135 As the king was about to take leave of his child, whom he had treated so cruelly, he was very much overcome by emotion. It is a solemn hour, in any family, when a daughter leaves the parental roof, never to return again but as a visitor. Whether the extraordinary development of feeling which the stern old monarch manifested on the occasion was the result of nervous sensibility, excited by strong drink or by parental affection, it is not easy to decide. Wilhelmina, in a few words of intense emotion, bade her father farewell.On Monday, the 22d of August, the great review commenced near Strehlen. It lasted four days. All the country mansions around were filled with strangers who had come to witness the spectacle.
It was the aim of Prince Charles to get between Frederick’s encampment at Chrudim and his French allies, under Marshal Broglio, at Prague. When discovered by Frederick, the Austrian army was on the rapid march along a line about fifteen miles nearly southwest of Chrudim. It thus threatened to cut Frederick’s communication with Prague, which was on the Moldau, about sixty miles west of the Prussian encampment. The310 forces now gathering for a decisive battle were nearly equal. The reader would not be interested in the description of the strategic and tactical movements of the next two days. The leaders of both parties, with great military sagacity, were accumulating and concentrating their forces for a conflict, which, under the circumstances, would doubtless prove ruinous to the one or the other. A battle upon that open plain, with equal forces, was of the nature of a duel, in which one or the other of the combatants must fall.The air agitated by loud thunder.The king was not a man of refined sensibilities. Not unfrequently his letters contained coarse and indelicate expressions. He was very profane. Voltaire says of him, “He has a pleasing tone of voice even in swearing, which is as familiar to him as to a grenadier.”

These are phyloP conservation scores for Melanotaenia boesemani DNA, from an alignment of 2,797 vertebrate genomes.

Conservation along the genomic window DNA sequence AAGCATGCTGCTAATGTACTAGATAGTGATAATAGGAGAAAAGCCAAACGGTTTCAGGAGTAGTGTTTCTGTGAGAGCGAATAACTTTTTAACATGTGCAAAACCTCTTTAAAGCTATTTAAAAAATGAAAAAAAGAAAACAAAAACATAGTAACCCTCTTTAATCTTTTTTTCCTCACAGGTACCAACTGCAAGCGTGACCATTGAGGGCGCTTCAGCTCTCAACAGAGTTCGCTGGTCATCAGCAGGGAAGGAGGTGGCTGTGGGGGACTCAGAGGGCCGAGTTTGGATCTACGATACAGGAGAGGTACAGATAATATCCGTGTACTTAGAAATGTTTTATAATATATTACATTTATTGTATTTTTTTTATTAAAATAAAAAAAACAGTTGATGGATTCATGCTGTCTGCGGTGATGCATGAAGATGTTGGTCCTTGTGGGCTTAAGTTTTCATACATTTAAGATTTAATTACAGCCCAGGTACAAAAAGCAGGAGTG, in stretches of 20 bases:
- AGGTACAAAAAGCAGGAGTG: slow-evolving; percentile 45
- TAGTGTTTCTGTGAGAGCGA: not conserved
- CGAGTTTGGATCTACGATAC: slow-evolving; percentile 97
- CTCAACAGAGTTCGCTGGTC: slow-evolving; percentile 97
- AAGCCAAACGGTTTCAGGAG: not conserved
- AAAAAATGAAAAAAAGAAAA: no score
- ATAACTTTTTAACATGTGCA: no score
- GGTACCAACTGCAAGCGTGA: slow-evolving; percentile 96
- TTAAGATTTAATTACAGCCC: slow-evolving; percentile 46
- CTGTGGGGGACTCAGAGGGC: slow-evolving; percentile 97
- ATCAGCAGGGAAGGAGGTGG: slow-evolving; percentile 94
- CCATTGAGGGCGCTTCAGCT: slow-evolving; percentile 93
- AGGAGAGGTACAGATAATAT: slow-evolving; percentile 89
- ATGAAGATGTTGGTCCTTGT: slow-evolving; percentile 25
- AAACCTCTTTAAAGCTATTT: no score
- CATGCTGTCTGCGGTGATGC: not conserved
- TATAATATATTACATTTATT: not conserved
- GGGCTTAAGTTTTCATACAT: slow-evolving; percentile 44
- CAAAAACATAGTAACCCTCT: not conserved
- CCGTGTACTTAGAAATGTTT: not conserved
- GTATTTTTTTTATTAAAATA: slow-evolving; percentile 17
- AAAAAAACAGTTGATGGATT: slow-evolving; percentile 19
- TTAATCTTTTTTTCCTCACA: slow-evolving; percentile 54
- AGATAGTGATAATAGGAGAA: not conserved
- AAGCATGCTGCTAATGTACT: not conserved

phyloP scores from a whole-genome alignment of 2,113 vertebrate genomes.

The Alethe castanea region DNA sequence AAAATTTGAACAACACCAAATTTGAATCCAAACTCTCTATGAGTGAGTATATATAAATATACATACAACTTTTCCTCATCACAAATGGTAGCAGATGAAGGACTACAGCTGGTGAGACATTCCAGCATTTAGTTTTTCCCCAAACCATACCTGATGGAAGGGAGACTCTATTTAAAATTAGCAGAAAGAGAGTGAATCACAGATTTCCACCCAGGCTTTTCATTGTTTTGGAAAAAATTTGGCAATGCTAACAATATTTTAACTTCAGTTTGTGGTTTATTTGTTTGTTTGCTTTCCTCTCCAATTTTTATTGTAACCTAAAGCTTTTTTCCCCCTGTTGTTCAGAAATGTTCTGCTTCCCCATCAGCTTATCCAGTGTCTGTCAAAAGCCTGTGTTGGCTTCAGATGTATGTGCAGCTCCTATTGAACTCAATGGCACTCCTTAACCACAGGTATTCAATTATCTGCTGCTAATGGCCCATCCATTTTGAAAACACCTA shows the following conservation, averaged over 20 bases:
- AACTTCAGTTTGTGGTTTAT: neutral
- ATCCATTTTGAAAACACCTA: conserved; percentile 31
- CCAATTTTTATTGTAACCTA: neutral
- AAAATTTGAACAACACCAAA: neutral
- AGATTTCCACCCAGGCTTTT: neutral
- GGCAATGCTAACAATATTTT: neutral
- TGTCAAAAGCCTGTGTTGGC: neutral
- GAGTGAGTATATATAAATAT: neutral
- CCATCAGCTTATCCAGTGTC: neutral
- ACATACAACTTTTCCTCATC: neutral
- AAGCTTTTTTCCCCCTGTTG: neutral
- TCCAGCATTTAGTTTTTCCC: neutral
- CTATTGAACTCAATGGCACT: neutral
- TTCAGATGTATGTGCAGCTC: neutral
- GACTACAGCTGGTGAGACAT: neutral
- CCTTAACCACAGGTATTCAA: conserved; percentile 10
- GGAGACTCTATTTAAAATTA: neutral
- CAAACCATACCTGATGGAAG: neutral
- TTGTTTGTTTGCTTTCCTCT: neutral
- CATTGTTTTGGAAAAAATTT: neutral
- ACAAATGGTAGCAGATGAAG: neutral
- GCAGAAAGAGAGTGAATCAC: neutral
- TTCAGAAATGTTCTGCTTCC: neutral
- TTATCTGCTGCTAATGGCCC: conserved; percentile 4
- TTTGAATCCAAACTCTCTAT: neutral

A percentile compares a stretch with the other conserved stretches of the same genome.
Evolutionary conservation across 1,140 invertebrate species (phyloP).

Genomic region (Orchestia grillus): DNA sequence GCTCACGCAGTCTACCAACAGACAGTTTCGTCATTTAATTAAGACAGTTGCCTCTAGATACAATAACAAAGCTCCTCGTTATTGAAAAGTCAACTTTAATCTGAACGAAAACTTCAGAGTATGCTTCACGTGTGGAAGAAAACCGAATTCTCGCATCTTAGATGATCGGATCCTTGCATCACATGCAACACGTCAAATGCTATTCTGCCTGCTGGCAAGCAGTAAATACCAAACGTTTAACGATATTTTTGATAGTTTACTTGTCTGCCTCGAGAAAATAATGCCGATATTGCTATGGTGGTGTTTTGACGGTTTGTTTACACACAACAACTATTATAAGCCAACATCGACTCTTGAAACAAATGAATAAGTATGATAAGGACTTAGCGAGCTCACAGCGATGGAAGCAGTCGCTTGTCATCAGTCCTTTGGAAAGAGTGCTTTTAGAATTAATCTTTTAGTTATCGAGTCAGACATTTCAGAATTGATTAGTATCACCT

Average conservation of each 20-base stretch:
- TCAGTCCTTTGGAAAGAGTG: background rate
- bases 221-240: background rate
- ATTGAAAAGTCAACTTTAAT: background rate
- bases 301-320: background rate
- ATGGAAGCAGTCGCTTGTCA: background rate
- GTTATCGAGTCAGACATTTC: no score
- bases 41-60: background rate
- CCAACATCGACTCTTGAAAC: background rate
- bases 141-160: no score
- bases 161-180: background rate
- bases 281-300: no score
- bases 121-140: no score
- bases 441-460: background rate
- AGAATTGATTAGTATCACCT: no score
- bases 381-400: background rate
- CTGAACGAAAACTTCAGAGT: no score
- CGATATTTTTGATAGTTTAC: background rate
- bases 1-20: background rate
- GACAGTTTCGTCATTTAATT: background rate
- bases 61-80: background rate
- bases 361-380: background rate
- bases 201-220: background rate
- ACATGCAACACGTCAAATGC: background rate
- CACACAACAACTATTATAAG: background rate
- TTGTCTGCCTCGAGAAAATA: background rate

“Unless one day the tumult of business and the wickedness of men alter so divine a character, you will be worshiped by your people and loved by the whole world. Philosophers, worthy of the name, will flock to your states. The illustrious Queen Christina quitted her kingdom to go in search of the arts. Reign you, Monseigneur, and the arts will come to seek you.
“Never was there a place in the world where liberty of speech was so fully indulged, or where the various superstitions of men were treated with so much ridicule and contempt. God was respected. But those who, in His name, had imposed on mankind, were not spared. Neither women nor priests ever entered the palace. In a word, Frederick lived without a court, without a council, and without a religion.”The city took fire in many places; magazines were consumed; the ducal palace was wrapped in flames. Nearly fifteen thousand cannon-balls, and over two thousand bombs, were hurled crashing through the thronged dwellings. Many of the Austrian guns were silenced. General Piccolomini, who was intrusted with the defense of the place, could stand it no longer. On the 4th of May he raised above the walls the white flag of surrender. The gallant general was treated magnanimously. He was invited to dine with Frederick, and, with the garrison, was permitted to retire to Neisse, pledged not to serve against the Prussians for two years. The town had been nearly demolished by the war-tempest which had beat so fiercely upon it. Frederick immediately commenced repairing the ruins and strengthening the fortifications.“‘It is late. I wish you had done.’详情